Crystal Ball, 1977, 48"w x 72"h, Air brushed acrylic on canvas
Origin Of Man, Crystal Ball, 1977

I was born in 1947 in Quebec City, Canada and educated at L’Ecole Des Beaux-Arts de Quebec. I received a M.F.A. majoring in painting and teaching and I moved to New York City in 1969. I have had numerous solo exhibitions in Canada, United States and Europe. My work is part of several museum collections and I have received several fellowships supporting the exploration of my ideas both in painting and sculpture, including facets of photography, a major passion in my life.

In 1980, I finished a body of work, “The Origin of Man,” composed of 8 large paintings utilizing a very demanding airbrush technique. On completion, I felt as if I had nothing left to say as a painter, as if my creative soul had been emptied of all content.

Due to a fortuitous happenstance, I substituted for an art teacher at Saint Ann’s School in Brooklyn, around the corner from my apartment. It was then and there that my energy and focus became engaged, as I became a student as well. For the last 37 years, I have taught art to younger students and figure drawing for adults, keeping my artistic vocabulary alive.

In 2008, I felt very vulnerable and I returned to painting as a way to understand what was going on in my life and in the world. On a personal level, my niece was going through a difficult and emotional transition. Visiting her, we made a pact to connect our spirits through the process of creating art. She is a talented auto-didact. She enjoyed painting birds from her neighborhood and I decided to follow suit, painting birds that I observed in Mountaindale, NY.

At a more distant but as disturbing level, I was riveted by the appearance of Mr. Henry Paulson, the secretary of treasury under George W. Bush. During the financial meltdown of late 2008, his image and presence was ubiquitous in all media as he “rescued” this country’s financial economy. This awakening to the ills of my niece and the country was personally distressing.

Since I had great trouble accepting these two realities, I revisited a reliable method of balancing myself, returning to my artistic nature. On one hand I painted the beauty and simplicity of nature and on the other, I painted the fears and anxieties of my thoughts.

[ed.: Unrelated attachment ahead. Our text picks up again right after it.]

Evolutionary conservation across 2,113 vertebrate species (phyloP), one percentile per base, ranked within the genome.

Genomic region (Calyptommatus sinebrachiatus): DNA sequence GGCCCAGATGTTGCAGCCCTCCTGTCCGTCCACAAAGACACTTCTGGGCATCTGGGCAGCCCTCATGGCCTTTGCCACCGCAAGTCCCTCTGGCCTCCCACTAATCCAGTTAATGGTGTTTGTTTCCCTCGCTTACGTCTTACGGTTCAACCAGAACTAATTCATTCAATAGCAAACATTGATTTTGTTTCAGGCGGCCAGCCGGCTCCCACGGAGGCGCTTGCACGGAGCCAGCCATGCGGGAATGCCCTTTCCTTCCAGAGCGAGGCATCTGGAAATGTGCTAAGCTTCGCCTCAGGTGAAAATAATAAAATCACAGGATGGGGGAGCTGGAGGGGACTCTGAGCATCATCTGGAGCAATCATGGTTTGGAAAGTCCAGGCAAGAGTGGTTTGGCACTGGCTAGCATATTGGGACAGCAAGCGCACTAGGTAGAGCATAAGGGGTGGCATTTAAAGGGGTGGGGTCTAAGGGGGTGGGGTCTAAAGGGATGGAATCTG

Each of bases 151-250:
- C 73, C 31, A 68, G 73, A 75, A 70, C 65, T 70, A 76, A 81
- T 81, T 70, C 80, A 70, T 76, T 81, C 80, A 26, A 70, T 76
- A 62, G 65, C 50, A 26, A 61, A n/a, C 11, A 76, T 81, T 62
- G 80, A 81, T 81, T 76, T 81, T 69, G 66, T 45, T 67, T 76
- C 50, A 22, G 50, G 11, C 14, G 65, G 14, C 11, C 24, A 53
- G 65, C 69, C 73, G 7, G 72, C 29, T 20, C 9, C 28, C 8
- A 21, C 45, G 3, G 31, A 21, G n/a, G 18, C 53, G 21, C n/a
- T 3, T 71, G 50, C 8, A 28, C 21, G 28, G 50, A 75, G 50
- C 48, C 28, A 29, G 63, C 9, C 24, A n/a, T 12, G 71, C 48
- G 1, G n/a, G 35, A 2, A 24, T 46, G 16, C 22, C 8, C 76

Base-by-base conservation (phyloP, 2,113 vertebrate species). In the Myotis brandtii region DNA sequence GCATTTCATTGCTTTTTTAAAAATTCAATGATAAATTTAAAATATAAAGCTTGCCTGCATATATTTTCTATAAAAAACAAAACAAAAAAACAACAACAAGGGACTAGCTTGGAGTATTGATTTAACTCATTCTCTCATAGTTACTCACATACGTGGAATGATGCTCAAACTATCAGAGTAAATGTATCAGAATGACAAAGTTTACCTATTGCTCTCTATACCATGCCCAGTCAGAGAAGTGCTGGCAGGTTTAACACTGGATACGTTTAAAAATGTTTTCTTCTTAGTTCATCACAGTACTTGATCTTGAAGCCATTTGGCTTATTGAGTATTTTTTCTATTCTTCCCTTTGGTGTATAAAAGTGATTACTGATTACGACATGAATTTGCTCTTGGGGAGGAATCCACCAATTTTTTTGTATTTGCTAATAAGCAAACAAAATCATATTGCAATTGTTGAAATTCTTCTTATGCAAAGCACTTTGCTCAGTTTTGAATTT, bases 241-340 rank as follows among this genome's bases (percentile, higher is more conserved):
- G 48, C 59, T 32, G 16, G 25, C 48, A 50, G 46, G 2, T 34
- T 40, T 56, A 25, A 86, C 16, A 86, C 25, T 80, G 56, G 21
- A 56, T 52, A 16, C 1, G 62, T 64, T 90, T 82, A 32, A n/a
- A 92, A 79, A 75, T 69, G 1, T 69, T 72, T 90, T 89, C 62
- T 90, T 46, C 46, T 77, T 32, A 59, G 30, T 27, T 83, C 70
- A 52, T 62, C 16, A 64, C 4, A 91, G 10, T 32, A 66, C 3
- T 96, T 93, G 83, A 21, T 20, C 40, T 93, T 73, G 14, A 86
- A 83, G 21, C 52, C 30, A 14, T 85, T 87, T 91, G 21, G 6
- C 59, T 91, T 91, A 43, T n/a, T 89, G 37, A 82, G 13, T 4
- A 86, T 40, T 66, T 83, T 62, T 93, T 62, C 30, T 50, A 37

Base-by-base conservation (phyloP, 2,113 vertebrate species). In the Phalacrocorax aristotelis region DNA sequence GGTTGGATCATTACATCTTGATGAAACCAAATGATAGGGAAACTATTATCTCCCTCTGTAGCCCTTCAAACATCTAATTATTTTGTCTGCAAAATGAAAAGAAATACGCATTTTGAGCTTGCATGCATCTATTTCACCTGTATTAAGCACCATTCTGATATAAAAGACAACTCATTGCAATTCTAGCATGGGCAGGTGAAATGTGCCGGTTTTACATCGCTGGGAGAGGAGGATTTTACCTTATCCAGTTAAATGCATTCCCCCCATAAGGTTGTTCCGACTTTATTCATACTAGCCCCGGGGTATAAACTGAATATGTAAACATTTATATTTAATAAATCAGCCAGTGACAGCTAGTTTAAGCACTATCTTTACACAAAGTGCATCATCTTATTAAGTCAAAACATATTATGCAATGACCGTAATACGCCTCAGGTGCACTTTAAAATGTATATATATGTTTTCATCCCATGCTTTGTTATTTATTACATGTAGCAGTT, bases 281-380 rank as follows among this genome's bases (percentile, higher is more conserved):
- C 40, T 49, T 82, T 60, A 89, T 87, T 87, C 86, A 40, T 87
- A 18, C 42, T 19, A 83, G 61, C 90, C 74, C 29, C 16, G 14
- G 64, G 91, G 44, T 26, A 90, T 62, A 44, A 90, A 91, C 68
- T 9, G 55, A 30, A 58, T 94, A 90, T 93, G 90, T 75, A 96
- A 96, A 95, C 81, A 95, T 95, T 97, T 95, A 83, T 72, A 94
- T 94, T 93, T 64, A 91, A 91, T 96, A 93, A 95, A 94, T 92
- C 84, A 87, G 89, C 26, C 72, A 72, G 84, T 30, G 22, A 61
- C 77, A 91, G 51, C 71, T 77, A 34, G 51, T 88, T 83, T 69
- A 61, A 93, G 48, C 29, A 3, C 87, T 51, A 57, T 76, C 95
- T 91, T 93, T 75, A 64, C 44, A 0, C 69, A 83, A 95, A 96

Being among children and collaborating with them through teaching art, I trusted that with a willing imagination and a positive attitude, anyone could create and maintain a balanced emotional level in spite of disturbing problems or situations.

I chose, as a citizen to illustrate my point of view. Becoming pro-active and doing what I do best, I aspire to address and comment on what goes on around me, both macro or micro. I seek to create ways to communicate, depicting my acceptance, and as well, confront my worry.

Teaching in a classroom format, I always enjoy the sharing of ideas and concepts for their own sake. The images of the “Meltdown” are directed to the youth who most relate to advertised images, and the future being sold to them. I feel that the web is a great opportunity for a similar discreet dialogue.

Observing the images I placed on this website, what you, the viewer, see in these bits of information, become your very own to interpret, share or reuse and make your own. A website is a democratic tool for broadcasting differing viewpoints, inviting everyone to communicate and also provides a necessary feedback to the artist who often needs help to further their creative process.

In that spirit this website is a song in the wind and is dedicated to Rosée (1916-2001) and Roméo (1909-90).

In creating this website and examining my creative work from so long ago, I have tried to recall my original intent and ideas tempered by my understandings of today. Each body of work has been edited to contain what I believe to be the best representative examples.

Micheline Gingras 
Brooklyn, NY